About Paper making

Making paper depends on the simple fact that wet cellulose fibres bind together as they dry under pressure. Paper recycling simply reverses this process, making old fibres wet and agitating them so that they can be separated and recycled.

The basic papermaking process has not changed for the last 2000 years. Fibres soaked in water are drained on a fine wire screen and dried under pressure and heat.

However, a modern paper or board mill has streamlined the procedure and converts cellulose pulp in a continuous process which uses a multiplicity of rollers through which the web of steadily more stable paper is drawn on. The huge machine on which this takes place could be more than 300 metres long, have the height of a two storey building and run with a speed of 75 mph (120 km/h).

By far the most important source of cellulose is woodpulp, derived mainly from softwoods such as spruce and pine. But hardwoods like poplar or eucalyptus are also used. Trees are grown as a crop in many parts of the world, Scandinavia, America and Canada among the most renowned. Overall, more trees are planted than are cut down for paper making.

Paper manufacture also utilises trimmings from trees grown for structural timber. The claim that “recycling saves trees” is primarily emotional, relying on a mental picture of ancient forests and stately old specimens rather than the more accurate view of a tree crop from farmed softwood or hardwood.

The parallel concept, that recycling paper saves the threatened rain forests of the world, is also false, for this type of timber is not used to make paper. Campaigns aimed at saving rain forests can be better supported by avoiding the purchase of furniture and other household articles made from tropical hardwoods.

In the past, many other fibrous vegetable materials have been used to make paper, and to a limited extent this is still the case. These include certain grasses, stems and leaves like straw, esparto, sisal and bagasse (sugar cane fibre), as well as rags made from natural fibres such as cotton.

Woodpulp is made by reducing timber to small chips which are then treated chemically or by mechanical grinding to produce fibre. To make a high-strength paper, most of the lignin and other impurities have to be removed. This type of pulp, which is produced chemically, is often - confusingly - referred to as “woodfree”. Mechanical pulping, which is wholly satisfactory for less critical forms of paper - like newsprint - does not remove such a high proportion of the impurities and the product is often referred to as “woody”.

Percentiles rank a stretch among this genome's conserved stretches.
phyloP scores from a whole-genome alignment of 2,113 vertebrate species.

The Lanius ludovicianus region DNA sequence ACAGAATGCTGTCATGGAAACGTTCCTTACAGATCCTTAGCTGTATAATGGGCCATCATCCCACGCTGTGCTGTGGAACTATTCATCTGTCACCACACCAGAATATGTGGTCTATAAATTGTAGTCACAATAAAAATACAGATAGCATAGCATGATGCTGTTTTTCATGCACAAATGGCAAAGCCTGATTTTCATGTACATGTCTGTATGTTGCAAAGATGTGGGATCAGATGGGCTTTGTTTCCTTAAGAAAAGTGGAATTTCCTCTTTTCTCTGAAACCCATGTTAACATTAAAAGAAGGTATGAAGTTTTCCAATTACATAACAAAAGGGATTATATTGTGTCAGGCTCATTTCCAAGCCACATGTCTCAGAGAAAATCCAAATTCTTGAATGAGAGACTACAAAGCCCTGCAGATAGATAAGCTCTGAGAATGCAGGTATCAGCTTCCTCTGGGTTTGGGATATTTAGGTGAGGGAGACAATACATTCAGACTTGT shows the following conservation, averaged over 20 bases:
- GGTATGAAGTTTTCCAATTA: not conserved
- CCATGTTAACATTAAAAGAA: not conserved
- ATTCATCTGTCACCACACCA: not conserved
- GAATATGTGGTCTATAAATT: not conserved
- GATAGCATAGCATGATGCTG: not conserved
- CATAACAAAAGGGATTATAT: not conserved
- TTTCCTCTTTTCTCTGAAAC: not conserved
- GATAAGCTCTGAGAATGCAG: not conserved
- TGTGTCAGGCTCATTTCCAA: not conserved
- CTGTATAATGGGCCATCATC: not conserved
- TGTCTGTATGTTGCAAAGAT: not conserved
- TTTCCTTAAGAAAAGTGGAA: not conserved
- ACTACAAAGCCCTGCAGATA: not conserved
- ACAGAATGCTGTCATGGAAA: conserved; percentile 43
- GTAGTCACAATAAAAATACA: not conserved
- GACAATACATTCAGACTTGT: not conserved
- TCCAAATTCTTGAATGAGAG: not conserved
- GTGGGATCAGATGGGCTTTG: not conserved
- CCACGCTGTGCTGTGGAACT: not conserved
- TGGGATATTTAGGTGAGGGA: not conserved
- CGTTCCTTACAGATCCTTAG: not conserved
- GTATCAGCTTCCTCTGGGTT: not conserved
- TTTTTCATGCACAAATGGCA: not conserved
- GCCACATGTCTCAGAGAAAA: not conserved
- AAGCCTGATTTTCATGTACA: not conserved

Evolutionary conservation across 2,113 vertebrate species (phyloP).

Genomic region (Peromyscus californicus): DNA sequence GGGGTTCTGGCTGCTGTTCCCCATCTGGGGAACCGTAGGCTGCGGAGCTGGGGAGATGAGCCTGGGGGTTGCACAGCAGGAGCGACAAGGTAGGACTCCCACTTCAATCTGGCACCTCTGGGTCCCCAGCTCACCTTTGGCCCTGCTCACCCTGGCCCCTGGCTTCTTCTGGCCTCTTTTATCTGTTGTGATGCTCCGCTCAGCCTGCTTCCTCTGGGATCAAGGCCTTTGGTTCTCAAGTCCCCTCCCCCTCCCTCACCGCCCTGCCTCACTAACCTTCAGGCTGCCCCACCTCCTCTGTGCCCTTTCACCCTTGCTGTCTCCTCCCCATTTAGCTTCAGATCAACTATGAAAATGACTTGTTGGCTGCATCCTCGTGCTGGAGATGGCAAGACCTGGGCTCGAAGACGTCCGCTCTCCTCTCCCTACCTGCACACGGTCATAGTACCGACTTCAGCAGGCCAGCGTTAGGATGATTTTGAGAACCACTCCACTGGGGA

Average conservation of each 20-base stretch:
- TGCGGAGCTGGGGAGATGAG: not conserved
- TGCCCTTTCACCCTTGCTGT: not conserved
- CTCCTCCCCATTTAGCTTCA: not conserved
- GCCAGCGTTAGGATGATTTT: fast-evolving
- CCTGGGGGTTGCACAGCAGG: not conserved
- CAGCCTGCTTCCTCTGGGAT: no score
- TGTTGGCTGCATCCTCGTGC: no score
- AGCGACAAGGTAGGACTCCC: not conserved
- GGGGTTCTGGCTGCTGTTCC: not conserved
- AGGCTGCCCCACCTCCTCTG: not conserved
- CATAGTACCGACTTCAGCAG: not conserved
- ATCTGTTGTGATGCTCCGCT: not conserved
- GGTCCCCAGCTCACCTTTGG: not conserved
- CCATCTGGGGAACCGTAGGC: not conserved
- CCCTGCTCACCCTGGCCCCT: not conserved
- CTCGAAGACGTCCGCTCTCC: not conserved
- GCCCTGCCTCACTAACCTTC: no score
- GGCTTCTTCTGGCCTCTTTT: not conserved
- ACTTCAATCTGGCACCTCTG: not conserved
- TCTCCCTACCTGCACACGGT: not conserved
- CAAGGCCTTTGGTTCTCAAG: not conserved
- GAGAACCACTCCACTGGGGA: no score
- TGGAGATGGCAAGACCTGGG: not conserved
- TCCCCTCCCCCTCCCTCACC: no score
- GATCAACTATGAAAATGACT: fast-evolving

Worldwide, more than 163 million tonnes of new pulp is produced each year - more than 95% of it from wood. Over 95 million tonnes of recycled fibres are added to that in making nearly 260 million tonnes of new paper and board per year.

Typically around 30 million tonnes of paper products are contaminated or destroyed in use, and cannot be recovered. About 39% of the total is currently recycled, leaving another 120 million tonnes that could in theory be brought into the recycling chain.

In making the best use of resources, still greater consumer awareness could lead to demand for paper products that are appropriate to their purpose and are not of higher quality than is really necessary. Toilet tissue, for example, can contain lower grade recycled fibre and the market for this type of product is growing. In influencing paper and board making, as in other manufacturing industries, the impact of public demand can be very powerful.

Recycling does not only cut import bills. It can reduce water use by nearly 60% and energy consumption by 40%. Air pollution can be decreased by more than 70% and water pollution by almost 40%.

Progress in technology has enabled paper and board makers to make greater use of reclaimed paper, particularly with the increased ability to remove contaminants - such as staples and paper clips, glues and inks. De-inking techniques have made it possible to use old newspapers on a considerable scale to make fresh newsprint. A sequence of washing, cleaning and filtration also removes the very short fibres that would serve to weaken the new product. De-inked recycled fibre now accounts for up to 100% of the raw material used in the production of newsprint.

Unlike metals or glass, paper cannot be continuously recycled, because the fibres will gradually break down in the repeated pulping process. It will always be necessary to introduce virgin fibre somewhere into the overall production cycle. Rather than pursuing a goal of 100% recycled products, the greatest scope and overall environmental benefit may be in introducing the highest practicable proportion of recovered material in a wide range of papers, commensurate with end use performance demands.

Although technology can solve many problems of contamination of recyclable paper, the way in which paper and board products are designed can present new obstacles.

If paper is to be recycled it must be pulpable, and if it is laminated to plastic, for example, that cannot readily happen. Synthetic glues that are commonly used in binding books and magazines can create grave difficulties by causing a sticky residue in the paper-making plant. Some modern inks are actually formulated to resist dispersion in water.

Designing new products for easier recycling at the end of their first life can maximise recycling opportunities.

Last no least, used paper which cannot be recycled into new paper or made into alternative products still represents a valuable substitute fuel.